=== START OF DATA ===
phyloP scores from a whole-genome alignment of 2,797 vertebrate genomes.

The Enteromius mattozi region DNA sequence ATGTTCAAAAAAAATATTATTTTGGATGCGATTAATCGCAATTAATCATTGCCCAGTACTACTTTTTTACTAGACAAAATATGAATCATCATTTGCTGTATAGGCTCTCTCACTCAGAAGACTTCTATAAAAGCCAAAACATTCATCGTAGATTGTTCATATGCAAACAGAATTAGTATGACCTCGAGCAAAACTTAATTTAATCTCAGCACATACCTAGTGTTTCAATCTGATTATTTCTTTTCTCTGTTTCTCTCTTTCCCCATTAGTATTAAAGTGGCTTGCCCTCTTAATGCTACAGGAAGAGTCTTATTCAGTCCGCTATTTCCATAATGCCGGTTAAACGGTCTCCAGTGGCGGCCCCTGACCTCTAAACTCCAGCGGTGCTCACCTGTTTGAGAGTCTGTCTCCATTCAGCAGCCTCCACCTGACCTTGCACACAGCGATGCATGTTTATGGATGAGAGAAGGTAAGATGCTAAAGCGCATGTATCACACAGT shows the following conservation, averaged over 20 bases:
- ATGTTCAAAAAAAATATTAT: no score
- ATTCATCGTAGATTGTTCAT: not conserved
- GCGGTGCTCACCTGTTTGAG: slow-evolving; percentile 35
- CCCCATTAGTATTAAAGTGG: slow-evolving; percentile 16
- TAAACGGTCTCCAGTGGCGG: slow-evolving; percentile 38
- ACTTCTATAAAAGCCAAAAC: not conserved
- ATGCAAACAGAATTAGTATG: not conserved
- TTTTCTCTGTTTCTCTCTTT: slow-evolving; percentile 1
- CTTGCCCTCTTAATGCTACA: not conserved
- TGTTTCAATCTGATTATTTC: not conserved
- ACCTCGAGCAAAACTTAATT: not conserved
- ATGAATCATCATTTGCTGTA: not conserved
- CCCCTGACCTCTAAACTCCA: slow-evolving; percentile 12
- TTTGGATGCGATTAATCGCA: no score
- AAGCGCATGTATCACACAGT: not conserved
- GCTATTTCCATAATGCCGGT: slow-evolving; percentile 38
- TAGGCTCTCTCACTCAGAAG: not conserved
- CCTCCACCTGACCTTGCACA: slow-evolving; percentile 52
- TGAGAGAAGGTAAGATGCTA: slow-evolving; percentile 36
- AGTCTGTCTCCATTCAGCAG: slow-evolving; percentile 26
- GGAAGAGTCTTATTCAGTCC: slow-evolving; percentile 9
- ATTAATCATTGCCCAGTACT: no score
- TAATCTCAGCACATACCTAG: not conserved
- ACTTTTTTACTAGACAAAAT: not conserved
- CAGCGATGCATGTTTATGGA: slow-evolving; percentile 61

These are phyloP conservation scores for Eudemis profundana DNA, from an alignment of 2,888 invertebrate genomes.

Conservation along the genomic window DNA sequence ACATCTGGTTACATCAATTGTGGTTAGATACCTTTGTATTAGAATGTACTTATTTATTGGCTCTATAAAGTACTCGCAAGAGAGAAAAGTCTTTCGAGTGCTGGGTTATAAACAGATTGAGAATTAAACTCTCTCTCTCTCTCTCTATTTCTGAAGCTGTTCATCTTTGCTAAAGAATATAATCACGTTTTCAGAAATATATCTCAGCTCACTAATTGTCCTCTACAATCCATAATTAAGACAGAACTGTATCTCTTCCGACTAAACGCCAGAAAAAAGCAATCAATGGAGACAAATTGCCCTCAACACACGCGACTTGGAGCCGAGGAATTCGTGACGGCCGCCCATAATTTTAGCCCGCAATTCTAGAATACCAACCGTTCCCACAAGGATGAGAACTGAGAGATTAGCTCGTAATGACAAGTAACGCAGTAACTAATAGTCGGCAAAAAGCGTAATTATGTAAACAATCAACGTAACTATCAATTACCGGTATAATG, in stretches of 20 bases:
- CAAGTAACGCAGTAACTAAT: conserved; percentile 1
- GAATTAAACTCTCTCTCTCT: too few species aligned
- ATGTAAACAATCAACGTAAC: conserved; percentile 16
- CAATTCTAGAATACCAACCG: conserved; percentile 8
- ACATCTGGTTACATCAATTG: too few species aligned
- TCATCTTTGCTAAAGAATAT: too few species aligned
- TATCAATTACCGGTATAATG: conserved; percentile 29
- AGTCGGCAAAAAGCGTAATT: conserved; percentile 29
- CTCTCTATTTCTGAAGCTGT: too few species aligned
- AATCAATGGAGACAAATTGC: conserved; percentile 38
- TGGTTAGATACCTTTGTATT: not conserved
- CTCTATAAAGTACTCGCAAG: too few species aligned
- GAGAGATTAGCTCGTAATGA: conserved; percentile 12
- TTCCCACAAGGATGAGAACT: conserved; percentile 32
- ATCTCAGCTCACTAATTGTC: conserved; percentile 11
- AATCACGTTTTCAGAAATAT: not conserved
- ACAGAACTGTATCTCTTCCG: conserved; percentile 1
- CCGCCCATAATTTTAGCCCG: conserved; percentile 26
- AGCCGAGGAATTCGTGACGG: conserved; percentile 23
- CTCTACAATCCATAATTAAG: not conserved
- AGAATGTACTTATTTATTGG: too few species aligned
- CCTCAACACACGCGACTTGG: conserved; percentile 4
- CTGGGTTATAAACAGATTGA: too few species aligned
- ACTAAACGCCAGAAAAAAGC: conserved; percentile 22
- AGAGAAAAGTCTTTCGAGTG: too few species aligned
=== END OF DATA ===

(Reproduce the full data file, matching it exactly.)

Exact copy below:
phyloP scores from a whole-genome alignment of 2,797 vertebrate genomes.

The Enteromius mattozi region DNA sequence ATGTTCAAAAAAAATATTATTTTGGATGCGATTAATCGCAATTAATCATTGCCCAGTACTACTTTTTTACTAGACAAAATATGAATCATCATTTGCTGTATAGGCTCTCTCACTCAGAAGACTTCTATAAAAGCCAAAACATTCATCGTAGATTGTTCATATGCAAACAGAATTAGTATGACCTCGAGCAAAACTTAATTTAATCTCAGCACATACCTAGTGTTTCAATCTGATTATTTCTTTTCTCTGTTTCTCTCTTTCCCCATTAGTATTAAAGTGGCTTGCCCTCTTAATGCTACAGGAAGAGTCTTATTCAGTCCGCTATTTCCATAATGCCGGTTAAACGGTCTCCAGTGGCGGCCCCTGACCTCTAAACTCCAGCGGTGCTCACCTGTTTGAGAGTCTGTCTCCATTCAGCAGCCTCCACCTGACCTTGCACACAGCGATGCATGTTTATGGATGAGAGAAGGTAAGATGCTAAAGCGCATGTATCACACAGT shows the following conservation, averaged over 20 bases:
- ATGTTCAAAAAAAATATTAT: no score
- ATTCATCGTAGATTGTTCAT: not conserved
- GCGGTGCTCACCTGTTTGAG: slow-evolving; percentile 35
- CCCCATTAGTATTAAAGTGG: slow-evolving; percentile 16
- TAAACGGTCTCCAGTGGCGG: slow-evolving; percentile 38
- ACTTCTATAAAAGCCAAAAC: not conserved
- ATGCAAACAGAATTAGTATG: not conserved
- TTTTCTCTGTTTCTCTCTTT: slow-evolving; percentile 1
- CTTGCCCTCTTAATGCTACA: not conserved
- TGTTTCAATCTGATTATTTC: not conserved
- ACCTCGAGCAAAACTTAATT: not conserved
- ATGAATCATCATTTGCTGTA: not conserved
- CCCCTGACCTCTAAACTCCA: slow-evolving; percentile 12
- TTTGGATGCGATTAATCGCA: no score
- AAGCGCATGTATCACACAGT: not conserved
- GCTATTTCCATAATGCCGGT: slow-evolving; percentile 38
- TAGGCTCTCTCACTCAGAAG: not conserved
- CCTCCACCTGACCTTGCACA: slow-evolving; percentile 52
- TGAGAGAAGGTAAGATGCTA: slow-evolving; percentile 36
- AGTCTGTCTCCATTCAGCAG: slow-evolving; percentile 26
- GGAAGAGTCTTATTCAGTCC: slow-evolving; percentile 9
- ATTAATCATTGCCCAGTACT: no score
- TAATCTCAGCACATACCTAG: not conserved
- ACTTTTTTACTAGACAAAAT: not conserved
- CAGCGATGCATGTTTATGGA: slow-evolving; percentile 61

These are phyloP conservation scores for Eudemis profundana DNA, from an alignment of 2,888 invertebrate genomes.

Conservation along the genomic window DNA sequence ACATCTGGTTACATCAATTGTGGTTAGATACCTTTGTATTAGAATGTACTTATTTATTGGCTCTATAAAGTACTCGCAAGAGAGAAAAGTCTTTCGAGTGCTGGGTTATAAACAGATTGAGAATTAAACTCTCTCTCTCTCTCTCTATTTCTGAAGCTGTTCATCTTTGCTAAAGAATATAATCACGTTTTCAGAAATATATCTCAGCTCACTAATTGTCCTCTACAATCCATAATTAAGACAGAACTGTATCTCTTCCGACTAAACGCCAGAAAAAAGCAATCAATGGAGACAAATTGCCCTCAACACACGCGACTTGGAGCCGAGGAATTCGTGACGGCCGCCCATAATTTTAGCCCGCAATTCTAGAATACCAACCGTTCCCACAAGGATGAGAACTGAGAGATTAGCTCGTAATGACAAGTAACGCAGTAACTAATAGTCGGCAAAAAGCGTAATTATGTAAACAATCAACGTAACTATCAATTACCGGTATAATG, in stretches of 20 bases:
- CAAGTAACGCAGTAACTAAT: conserved; percentile 1
- GAATTAAACTCTCTCTCTCT: too few species aligned
- ATGTAAACAATCAACGTAAC: conserved; percentile 16
- CAATTCTAGAATACCAACCG: conserved; percentile 8
- ACATCTGGTTACATCAATTG: too few species aligned
- TCATCTTTGCTAAAGAATAT: too few species aligned
- TATCAATTACCGGTATAATG: conserved; percentile 29
- AGTCGGCAAAAAGCGTAATT: conserved; percentile 29
- CTCTCTATTTCTGAAGCTGT: too few species aligned
- AATCAATGGAGACAAATTGC: conserved; percentile 38
- TGGTTAGATACCTTTGTATT: not conserved
- CTCTATAAAGTACTCGCAAG: too few species aligned
- GAGAGATTAGCTCGTAATGA: conserved; percentile 12
- TTCCCACAAGGATGAGAACT: conserved; percentile 32
- ATCTCAGCTCACTAATTGTC: conserved; percentile 11
- AATCACGTTTTCAGAAATAT: not conserved
- ACAGAACTGTATCTCTTCCG: conserved; percentile 1
- CCGCCCATAATTTTAGCCCG: conserved; percentile 26
- AGCCGAGGAATTCGTGACGG: conserved; percentile 23
- CTCTACAATCCATAATTAAG: not conserved
- AGAATGTACTTATTTATTGG: too few species aligned
- CCTCAACACACGCGACTTGG: conserved; percentile 4
- CTGGGTTATAAACAGATTGA: too few species aligned
- ACTAAACGCCAGAAAAAAGC: conserved; percentile 22
- AGAGAAAAGTCTTTCGAGTG: too few species aligned